We've seen drinking vessels re/upcycled into lighting before, but I'm amazed that the simple idea (or brief) to "turn a teacup into a lamp" can yield two wildly disparate results, as in these two recent designs. (Perhaps it is only fitting that one is a glazed white ceramic and the other is a strange yet organic matte black.)
First up is a lamp by Portuguese designer Gonçalo Campos, who creates minimal yet whimsical housewares "in a process that starts from inside of the object towards the outside." I was quite taken with his latest design, the "Nata" lamp, a tabletop ambient light that resembles a tipped teacup (a third handle serves to prop it up).
A ceramic lamp, with gentle curves and a classical look, borrowed from the shapes of table top ceramic wear. It is actually made from a rehabilitated mold, only rearranged... The result is this gentle and familiar shape, that only with slight changes now serves a whole new purpose.
The name "Nata" means "cream" in Campos' native tongue, obviously referring to the lamp's original purpose and its color while obliquely describing certain formal elements as well, i.e. the handles and the scalloped base, which evoke "Nata's" namesake.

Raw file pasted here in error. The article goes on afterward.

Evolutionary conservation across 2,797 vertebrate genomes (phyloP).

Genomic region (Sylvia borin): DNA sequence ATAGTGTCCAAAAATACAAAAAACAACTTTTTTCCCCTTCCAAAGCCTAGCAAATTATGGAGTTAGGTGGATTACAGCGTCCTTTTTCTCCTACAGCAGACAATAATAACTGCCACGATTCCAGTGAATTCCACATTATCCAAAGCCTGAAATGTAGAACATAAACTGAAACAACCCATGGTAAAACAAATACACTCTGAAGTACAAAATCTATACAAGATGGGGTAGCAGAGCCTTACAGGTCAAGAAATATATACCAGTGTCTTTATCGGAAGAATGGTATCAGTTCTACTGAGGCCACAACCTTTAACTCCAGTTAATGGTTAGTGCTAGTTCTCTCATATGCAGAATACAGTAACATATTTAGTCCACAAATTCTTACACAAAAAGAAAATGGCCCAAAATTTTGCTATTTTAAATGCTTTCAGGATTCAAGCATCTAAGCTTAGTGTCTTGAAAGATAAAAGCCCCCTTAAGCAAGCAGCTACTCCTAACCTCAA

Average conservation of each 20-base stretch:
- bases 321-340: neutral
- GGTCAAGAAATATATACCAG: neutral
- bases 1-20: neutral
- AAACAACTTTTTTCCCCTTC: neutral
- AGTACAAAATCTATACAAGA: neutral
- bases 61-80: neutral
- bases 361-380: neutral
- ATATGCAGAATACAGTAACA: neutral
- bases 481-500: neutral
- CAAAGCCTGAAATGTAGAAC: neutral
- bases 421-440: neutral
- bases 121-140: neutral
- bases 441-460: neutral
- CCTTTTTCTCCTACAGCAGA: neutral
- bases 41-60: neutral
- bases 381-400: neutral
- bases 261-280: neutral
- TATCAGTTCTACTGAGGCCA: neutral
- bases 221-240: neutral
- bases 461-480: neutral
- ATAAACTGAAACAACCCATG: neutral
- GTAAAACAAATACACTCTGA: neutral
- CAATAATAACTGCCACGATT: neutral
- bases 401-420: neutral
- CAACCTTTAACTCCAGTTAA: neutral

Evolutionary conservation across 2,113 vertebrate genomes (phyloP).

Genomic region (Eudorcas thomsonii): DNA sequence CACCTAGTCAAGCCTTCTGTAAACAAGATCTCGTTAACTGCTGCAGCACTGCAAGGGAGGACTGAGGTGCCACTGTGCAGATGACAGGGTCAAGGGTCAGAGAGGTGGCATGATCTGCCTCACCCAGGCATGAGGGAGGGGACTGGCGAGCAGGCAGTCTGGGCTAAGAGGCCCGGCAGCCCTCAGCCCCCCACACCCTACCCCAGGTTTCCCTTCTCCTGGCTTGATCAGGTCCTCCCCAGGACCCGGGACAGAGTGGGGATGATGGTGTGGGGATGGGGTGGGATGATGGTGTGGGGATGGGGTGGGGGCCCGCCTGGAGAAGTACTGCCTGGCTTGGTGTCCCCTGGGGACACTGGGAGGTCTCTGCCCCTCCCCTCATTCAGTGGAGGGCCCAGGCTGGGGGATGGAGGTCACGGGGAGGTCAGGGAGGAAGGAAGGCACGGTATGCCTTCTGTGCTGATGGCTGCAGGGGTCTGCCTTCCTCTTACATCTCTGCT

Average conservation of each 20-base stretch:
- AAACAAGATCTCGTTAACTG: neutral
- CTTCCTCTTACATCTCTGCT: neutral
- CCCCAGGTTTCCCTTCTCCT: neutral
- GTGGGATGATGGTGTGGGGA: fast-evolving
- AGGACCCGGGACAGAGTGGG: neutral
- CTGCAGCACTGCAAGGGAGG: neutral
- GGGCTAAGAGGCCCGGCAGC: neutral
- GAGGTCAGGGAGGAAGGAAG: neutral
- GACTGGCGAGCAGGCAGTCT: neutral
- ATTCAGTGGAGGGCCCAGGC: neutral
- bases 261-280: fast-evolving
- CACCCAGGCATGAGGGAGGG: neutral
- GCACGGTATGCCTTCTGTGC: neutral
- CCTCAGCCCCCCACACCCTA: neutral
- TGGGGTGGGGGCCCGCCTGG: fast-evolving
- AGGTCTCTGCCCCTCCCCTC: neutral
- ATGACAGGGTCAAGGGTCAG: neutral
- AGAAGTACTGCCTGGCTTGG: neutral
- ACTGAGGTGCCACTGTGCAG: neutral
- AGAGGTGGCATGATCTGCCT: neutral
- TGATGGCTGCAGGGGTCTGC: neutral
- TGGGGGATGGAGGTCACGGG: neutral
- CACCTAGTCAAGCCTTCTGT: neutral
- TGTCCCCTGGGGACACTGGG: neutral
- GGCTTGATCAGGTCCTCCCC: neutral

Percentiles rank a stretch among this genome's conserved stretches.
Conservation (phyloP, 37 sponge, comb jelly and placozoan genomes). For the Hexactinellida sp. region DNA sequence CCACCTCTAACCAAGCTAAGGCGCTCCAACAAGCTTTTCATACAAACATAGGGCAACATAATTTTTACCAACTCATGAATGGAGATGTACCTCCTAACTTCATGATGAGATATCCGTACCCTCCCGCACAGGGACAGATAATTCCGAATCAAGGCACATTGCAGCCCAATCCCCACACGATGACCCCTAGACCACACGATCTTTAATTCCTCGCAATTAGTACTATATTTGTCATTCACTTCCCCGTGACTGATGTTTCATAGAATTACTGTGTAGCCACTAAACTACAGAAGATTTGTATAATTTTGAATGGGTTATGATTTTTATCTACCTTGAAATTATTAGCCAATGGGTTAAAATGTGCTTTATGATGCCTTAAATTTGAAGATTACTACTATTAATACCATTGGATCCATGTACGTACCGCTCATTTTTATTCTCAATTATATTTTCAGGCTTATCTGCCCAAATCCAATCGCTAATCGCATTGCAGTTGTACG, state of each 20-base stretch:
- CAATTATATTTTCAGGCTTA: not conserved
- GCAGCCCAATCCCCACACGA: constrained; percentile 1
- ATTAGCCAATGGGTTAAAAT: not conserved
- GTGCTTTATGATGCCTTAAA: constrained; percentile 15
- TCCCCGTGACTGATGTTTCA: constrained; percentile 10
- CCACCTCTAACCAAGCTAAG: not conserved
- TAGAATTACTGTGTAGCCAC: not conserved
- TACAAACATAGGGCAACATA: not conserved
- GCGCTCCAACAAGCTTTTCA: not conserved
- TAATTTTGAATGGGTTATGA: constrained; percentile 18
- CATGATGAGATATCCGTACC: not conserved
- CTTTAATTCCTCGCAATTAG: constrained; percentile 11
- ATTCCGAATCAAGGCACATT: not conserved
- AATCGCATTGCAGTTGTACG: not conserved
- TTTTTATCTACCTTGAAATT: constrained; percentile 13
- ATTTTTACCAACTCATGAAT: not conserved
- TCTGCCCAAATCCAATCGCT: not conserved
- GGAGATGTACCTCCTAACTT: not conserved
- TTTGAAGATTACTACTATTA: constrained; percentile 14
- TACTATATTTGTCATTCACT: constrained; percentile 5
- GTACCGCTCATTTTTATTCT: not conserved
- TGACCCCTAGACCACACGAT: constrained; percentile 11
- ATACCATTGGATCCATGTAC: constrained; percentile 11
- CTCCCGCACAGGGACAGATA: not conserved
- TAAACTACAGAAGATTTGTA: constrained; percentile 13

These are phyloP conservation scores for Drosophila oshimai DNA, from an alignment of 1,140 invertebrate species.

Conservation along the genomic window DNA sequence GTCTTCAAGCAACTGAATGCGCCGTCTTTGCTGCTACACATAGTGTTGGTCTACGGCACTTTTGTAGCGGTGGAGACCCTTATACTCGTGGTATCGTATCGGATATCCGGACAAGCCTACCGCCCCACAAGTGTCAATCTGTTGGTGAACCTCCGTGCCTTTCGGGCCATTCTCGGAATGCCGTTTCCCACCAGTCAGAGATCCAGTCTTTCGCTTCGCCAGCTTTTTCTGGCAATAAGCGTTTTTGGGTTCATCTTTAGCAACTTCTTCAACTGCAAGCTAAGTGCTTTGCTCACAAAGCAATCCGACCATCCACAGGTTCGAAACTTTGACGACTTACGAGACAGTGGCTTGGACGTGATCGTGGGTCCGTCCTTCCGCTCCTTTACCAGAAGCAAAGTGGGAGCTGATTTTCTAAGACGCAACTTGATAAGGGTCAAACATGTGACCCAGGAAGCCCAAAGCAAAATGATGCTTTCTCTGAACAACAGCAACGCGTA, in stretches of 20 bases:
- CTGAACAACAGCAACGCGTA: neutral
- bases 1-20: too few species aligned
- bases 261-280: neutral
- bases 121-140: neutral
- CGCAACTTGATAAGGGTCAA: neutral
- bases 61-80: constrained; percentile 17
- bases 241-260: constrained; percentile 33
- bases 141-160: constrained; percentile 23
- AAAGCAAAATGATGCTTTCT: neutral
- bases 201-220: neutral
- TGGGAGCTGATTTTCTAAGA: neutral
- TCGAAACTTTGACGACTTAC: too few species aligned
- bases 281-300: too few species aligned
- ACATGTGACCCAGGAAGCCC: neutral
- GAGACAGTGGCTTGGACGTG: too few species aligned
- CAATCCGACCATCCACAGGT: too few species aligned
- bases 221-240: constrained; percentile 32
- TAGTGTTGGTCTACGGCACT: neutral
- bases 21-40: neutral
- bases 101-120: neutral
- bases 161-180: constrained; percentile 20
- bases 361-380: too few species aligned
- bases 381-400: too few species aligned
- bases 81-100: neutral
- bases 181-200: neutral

Lucrecia Moribunda's "Pagoda" is rather less metaphorical in name, focusing instead on a grandiloquent statement:Again utilizing modern ceramic dishes from the depths of the cupboard, I have fashioned a grandiose, ever extending, seven tiered floor lamp profusely immersed in suede floral at every juncture; the piece intrepidly stretches upward bearing similitude to some decorative tower residing in the the Englischer Garten jostling for the most advantageous altitude. Each tier boasts a right side up cup and saucer pairing while the base coupling projects a more contrasting point of view, the bottom being inverted and "closed" as the top re-establishes congruence proceeding upward in stringent allegiance, "opened."
Of course, the serialized form—which also vaguely resembles a spinal column—speaks for itself: at first glance, I thought the exterior was slathered in rough bronze scales. Alternately, "Pagoda" looks as though it has been thoroughly charred and its skin might eventually flake off to reveal its true form beneath. The ultimate effect, for me, is decay... which is not to say that the lamp isn't beautiful.
(Alas, Lucrecia Moribunda—a pseudonym, obviously—doesn't seem to have a website or online portfolio... any readers happen to have any additional details?)
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